I Don't Have to Tell You Things Are Bad

Written by Ryan Stancil
Posted October 26, 2019

Chile, Paris, Hong Kong, Indonesia, Haiti.

On the surface, these places have little in common. But recent news headlines have tied them all together under one common theme.

Unrest.

Look at news coming out of any of these places in the past few months. You'll see that frustrated citizens have taken to the streets in the tens of thousands for a variety of reasons.

In some places, the reasons are economic. In others, they're political. In others still, it's some murky combination of the two.

Whatever the case, people around the world are growing increasingly angry with their governments and are doing something about it.

Protesting is hardly new, but the fact that so many are happening at once for similar reasons is something to take notice of.

The What and Why

You've no doubt heard about Hong Kong. Since June, protestors have been fighting against an extradition bill with mainland China. That bill was killed earlier this week, but the protests have since evolved into a pro-Democracy movement.

It's spread beyond Hong Kong's borders and become visible on an international scale. This is thanks in part to the NBA and American video game company Activision Blizzard. Both companies have quelled pro-Hong Kong speech to protect their business ties with Beijing. And those actions have not only caused those companies to be boycotted by segments of American consumers, but brought those companies attention from American lawmakers.

In Indonesia, mass protests are being carried out against a criminal code that, among other things, penalizes sex outside of marriage and criticizing the president. The code is seen as heavy-handed by opponents and an attempt to weaken anti-corruption measures in the country.

Haiti is also in crisis, with oil, power, and food shortages crippling the nation. The value of the country's currency has fallen and people are protesting to have President Jovenel Moïse removed due to alleged corruption.

In Chile, protesters are fighting against inequality, among other issues. It started with an increase in transit fares. This led to mass fare evasion by students, and when police responded, the unrest took to the streets. Protestors vented their anger by burning metro stations, supermarkets, and seemingly anything else in their path. Protestors want President Sebastian Pinera to resign. They see him as the face of rising inequality characterized by low pay, lack of education rights, and a terrible public health system.

And do you remember the Yellow Vest protests in Paris?

Because they're still happening.

They've been happening for almost a year at this point. They’ve also spread to other parts of France.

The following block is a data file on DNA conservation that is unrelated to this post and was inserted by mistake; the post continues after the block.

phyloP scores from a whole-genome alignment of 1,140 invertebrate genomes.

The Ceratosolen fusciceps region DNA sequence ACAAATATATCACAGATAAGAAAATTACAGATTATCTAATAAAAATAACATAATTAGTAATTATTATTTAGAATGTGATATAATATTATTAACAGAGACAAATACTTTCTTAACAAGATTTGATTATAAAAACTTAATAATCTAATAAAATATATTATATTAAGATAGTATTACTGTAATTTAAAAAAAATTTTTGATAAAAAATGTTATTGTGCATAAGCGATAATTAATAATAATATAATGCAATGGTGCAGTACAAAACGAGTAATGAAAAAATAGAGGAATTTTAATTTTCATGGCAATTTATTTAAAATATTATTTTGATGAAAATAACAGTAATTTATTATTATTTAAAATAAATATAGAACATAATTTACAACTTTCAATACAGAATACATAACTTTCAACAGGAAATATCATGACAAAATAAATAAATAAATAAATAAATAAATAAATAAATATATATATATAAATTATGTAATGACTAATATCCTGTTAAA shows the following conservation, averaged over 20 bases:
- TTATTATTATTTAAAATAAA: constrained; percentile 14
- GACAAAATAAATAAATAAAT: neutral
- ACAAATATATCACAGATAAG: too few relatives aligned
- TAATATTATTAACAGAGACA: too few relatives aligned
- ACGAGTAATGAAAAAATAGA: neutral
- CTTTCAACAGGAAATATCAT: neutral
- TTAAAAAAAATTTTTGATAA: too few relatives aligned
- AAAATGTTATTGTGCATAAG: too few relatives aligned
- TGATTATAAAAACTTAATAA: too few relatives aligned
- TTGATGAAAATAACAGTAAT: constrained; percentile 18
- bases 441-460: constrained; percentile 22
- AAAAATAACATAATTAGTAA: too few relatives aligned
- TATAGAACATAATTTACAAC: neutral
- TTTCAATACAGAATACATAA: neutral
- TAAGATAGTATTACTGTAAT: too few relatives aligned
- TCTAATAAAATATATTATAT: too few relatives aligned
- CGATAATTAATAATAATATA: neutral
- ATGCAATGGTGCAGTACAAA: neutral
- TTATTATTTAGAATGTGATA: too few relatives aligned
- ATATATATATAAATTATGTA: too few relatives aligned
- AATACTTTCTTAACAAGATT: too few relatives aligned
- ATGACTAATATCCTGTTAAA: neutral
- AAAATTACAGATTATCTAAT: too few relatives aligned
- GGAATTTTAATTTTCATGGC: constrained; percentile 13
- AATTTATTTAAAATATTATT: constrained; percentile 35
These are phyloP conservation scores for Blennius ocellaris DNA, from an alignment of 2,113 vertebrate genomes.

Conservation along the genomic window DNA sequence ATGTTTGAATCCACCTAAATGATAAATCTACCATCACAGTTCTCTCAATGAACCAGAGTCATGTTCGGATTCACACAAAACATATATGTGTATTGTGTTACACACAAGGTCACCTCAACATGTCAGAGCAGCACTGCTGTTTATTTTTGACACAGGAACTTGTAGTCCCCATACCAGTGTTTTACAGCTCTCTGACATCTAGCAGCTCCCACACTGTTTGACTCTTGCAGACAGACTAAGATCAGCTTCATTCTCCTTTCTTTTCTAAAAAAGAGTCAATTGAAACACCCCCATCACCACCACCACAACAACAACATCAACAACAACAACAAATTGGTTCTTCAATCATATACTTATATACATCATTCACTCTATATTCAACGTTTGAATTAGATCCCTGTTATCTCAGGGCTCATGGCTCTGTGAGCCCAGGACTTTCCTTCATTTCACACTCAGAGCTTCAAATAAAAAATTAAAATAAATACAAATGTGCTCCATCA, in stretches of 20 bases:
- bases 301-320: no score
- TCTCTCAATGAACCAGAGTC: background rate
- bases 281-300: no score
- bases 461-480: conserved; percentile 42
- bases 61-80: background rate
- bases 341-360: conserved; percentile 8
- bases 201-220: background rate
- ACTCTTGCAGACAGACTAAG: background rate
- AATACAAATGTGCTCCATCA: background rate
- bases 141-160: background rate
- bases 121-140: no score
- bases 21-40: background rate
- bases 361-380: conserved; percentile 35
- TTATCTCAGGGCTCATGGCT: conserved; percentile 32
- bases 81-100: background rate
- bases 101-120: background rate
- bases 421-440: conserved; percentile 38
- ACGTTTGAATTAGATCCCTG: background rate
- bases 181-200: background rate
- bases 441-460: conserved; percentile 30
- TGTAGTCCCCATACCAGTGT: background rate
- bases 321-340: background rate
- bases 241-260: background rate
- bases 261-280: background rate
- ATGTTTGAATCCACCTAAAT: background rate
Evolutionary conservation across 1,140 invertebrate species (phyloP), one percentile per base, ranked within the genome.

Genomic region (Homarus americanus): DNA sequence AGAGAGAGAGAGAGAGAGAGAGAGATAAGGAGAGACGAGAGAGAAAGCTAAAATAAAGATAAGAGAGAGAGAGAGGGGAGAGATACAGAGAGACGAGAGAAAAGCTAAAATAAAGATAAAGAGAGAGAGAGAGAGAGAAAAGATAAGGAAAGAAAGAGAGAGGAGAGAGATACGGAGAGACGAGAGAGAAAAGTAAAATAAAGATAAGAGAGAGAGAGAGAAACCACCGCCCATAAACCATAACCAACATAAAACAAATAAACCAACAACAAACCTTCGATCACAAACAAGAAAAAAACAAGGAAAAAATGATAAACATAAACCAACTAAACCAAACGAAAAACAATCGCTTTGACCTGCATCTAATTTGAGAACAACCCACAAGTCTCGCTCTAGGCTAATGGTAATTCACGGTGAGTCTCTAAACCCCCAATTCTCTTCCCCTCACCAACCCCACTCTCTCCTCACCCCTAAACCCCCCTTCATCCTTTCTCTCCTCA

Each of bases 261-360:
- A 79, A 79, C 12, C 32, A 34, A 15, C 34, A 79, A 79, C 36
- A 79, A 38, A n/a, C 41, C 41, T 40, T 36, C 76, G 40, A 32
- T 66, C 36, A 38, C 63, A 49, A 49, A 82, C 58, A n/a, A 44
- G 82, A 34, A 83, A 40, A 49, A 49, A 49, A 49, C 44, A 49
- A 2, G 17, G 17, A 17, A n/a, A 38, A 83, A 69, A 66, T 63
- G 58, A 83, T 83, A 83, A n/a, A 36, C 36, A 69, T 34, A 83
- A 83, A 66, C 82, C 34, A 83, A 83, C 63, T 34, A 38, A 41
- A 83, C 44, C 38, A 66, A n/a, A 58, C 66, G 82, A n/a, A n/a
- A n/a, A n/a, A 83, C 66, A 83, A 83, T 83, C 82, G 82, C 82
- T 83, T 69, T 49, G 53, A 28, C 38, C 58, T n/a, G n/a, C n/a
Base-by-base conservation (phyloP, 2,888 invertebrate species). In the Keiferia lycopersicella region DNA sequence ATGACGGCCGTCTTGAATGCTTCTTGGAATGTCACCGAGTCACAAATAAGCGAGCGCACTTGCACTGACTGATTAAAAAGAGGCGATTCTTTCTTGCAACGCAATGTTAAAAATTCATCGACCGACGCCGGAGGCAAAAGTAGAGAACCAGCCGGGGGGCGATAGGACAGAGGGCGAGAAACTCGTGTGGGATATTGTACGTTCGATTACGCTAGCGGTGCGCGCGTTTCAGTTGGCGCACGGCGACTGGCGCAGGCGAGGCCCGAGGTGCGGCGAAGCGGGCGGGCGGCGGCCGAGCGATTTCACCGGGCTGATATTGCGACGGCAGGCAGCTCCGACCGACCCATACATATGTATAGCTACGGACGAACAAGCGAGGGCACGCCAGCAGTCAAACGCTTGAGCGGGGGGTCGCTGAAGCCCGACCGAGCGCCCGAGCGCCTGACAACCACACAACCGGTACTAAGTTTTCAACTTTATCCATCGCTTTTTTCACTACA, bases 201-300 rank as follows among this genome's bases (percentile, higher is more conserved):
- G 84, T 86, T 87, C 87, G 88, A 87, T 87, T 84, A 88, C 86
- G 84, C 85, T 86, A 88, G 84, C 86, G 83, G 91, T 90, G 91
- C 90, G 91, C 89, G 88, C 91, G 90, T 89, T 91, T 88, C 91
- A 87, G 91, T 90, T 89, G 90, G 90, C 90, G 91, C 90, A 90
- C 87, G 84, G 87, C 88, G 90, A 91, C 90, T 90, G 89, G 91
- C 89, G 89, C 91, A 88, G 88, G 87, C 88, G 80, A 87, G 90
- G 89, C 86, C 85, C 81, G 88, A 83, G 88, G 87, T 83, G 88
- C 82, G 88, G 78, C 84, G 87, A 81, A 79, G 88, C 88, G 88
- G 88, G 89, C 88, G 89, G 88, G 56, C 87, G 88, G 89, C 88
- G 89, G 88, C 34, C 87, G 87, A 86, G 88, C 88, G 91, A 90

Like other protests around the world, rising inequality is at the core of the movement. Likewise, the removal of the country's president is one of the demands.

In all of these cases, protests have been known to turn violent. Citizens have found themselves confronting police, and the results have been fatal in some cases.

Still, the fact that these protests and others like them around the world are growing shows that people are frustrated.

They're frustrated with corrupt, do-nothing leaders who only seem interested in pushing their personal agendas.

They're frustrated that their countries' economies have spiraled out of control thanks to decisions that were completely out of their hands.

They're frustrated that they seem to have given up so much, and are still having more demanded of them by their governments.

They're frustrated by what they see as a failing system.

These are hardly the only incidents like this happening in the world. They're just some of the most visible.

And because they only seem to be gaining steam, you can be sure others will follow.

The Era of Unrest

This trend of unrest is just one symptom of a world that's spiraling into chaos. While people demand accountability from their leaders, those same leaders put on a smile and ignore what's happening around them.

While the streets fill with angry citizens, superpowers inch closer to war.

While everyday people turn their anger on elected officials, central banks continue trying to stop the bleeding from self-inflicted wounds.

While crowds swell and chants get louder, economies continue to tank and flirt with widespread fiscal crisis.

It will be up to you to do what you can to protect yourself as these things happen. That includes making sure you have something that's going to hold value as world economies continue to stumble.

The foundation is crumbling, but there are ways to make sure you'll be protected when it all comes crashing down.

Keep your eyes open,

Ryan Stancil
Contributing Editor, Outsider Club

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